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How to build sales capacity plans everyone can get behind

Calculating sales capacity is relatively straightforward, but the stakes are high, and failing to get alignment on a solid sales staffing plan means you’ll be scrambling to match your headcount with top-line targets. And even if you start early (e.g., in Q3 or early Q4 for the next fiscal year), figuring out the right assumptions can take a while, especially if the needs of the business call for significant hiring increases or headcount reallocation.

Calculating sales capacity is relatively straightforward, but the stakes are high, and failing to get alignment on a solid sales staffing plan means you’ll be scrambling to match your headcount with top-line targets. And even if you start early (e.g., in Q3 or early Q4 for the next fiscal year), figuring out the right assumptions can take a while, especially if the needs of the business call for significant hiring increases or headcount reallocation.

You can only get so much productivity out of your sales reps. And if you’ve been in sales ops or sales finance for a while, you probably have a good feel for how to distribute top-line targets across the sales hierarchy. Ideally, aggressive revenue growth assumptions should be supported by appropriate headcount. Unfortunately, that’s not always the case. Despite best intentions, folks across the organization aren’t always aware of the sales capacity implications of projected 25% revenue growth, for example. Where others outside of the sales operations organization might see two new products launched to capture larger market share, or that selling through a specific channel could increase revenue by 10%, you see territories, quotas, ramp time, hiring plans, and everything else that goes into making sure targets are backed by the right sales resources.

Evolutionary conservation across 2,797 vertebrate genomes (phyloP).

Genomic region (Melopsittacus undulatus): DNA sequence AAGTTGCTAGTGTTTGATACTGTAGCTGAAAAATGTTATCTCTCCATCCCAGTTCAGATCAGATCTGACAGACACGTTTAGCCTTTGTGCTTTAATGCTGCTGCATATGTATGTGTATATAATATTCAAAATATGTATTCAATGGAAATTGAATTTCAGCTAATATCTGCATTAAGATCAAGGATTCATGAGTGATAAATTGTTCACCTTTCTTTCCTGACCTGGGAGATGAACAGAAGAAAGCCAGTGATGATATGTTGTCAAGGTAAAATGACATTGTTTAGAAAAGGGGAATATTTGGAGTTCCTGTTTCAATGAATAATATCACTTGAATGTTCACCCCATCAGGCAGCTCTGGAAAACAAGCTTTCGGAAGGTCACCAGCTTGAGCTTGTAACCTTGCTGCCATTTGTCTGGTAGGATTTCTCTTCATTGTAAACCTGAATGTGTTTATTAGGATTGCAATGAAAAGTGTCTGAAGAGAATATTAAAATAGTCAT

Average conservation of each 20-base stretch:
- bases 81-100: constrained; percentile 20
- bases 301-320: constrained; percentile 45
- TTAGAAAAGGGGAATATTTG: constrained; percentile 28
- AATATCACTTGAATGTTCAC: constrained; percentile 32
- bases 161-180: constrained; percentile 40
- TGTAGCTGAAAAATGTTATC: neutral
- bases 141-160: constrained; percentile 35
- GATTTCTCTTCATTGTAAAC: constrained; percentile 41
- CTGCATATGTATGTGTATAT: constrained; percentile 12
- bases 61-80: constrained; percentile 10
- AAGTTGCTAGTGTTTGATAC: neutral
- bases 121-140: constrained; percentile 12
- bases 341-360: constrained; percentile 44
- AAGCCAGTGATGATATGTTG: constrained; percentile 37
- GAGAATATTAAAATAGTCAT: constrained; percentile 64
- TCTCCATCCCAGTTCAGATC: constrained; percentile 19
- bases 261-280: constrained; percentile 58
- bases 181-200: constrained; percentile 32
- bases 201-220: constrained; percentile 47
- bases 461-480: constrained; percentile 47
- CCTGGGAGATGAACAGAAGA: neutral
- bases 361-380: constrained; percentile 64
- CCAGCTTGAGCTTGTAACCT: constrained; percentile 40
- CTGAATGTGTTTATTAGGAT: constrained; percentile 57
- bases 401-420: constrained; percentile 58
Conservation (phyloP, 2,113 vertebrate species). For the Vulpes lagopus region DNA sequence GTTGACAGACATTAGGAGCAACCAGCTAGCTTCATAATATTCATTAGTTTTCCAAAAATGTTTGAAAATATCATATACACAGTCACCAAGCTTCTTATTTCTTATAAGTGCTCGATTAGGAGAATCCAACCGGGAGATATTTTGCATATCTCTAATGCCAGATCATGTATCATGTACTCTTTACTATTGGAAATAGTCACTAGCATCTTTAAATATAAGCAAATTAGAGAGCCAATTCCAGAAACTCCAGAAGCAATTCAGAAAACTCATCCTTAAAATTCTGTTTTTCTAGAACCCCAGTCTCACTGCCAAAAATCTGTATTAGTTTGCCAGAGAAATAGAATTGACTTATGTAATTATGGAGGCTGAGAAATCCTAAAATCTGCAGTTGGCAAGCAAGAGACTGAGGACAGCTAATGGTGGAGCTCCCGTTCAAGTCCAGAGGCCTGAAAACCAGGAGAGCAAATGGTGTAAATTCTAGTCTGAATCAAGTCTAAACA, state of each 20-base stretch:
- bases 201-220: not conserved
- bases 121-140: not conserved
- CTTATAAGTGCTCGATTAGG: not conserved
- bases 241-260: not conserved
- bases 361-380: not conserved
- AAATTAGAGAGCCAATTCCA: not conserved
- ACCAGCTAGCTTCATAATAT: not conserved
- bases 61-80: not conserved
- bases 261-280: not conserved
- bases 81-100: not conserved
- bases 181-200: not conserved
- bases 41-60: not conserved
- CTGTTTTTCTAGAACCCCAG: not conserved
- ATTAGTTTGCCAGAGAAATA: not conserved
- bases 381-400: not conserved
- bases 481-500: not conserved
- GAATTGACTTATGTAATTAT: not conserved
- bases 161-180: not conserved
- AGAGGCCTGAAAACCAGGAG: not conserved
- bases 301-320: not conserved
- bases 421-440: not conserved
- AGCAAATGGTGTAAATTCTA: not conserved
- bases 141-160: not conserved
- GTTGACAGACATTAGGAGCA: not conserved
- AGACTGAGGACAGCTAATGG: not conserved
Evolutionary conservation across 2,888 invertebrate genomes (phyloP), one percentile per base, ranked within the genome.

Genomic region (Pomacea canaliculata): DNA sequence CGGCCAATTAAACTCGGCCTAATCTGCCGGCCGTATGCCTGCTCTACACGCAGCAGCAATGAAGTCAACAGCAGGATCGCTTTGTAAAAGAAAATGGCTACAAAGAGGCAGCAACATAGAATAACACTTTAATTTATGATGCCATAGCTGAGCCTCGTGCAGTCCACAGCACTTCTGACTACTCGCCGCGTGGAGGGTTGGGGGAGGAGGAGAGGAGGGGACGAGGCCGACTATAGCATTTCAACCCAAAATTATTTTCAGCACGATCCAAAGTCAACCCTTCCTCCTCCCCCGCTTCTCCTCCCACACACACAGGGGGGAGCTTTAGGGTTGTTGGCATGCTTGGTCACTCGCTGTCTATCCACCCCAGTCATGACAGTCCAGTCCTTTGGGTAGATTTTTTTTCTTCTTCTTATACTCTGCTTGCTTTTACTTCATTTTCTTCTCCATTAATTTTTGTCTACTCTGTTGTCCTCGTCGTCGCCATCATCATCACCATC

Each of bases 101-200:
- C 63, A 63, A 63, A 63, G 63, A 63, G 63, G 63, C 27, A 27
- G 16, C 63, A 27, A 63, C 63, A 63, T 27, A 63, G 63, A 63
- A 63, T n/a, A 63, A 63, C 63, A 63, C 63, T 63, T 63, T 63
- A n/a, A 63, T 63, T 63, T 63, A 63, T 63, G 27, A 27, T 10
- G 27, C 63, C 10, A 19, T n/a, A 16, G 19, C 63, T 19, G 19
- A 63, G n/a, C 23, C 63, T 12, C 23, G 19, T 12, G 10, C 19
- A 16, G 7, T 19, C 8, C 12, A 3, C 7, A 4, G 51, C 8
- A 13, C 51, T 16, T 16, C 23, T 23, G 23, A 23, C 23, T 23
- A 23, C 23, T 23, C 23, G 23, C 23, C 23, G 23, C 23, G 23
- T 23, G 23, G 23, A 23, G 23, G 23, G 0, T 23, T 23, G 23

Here’s how you can get everyone in your organization behind your plan:

Integrate and automate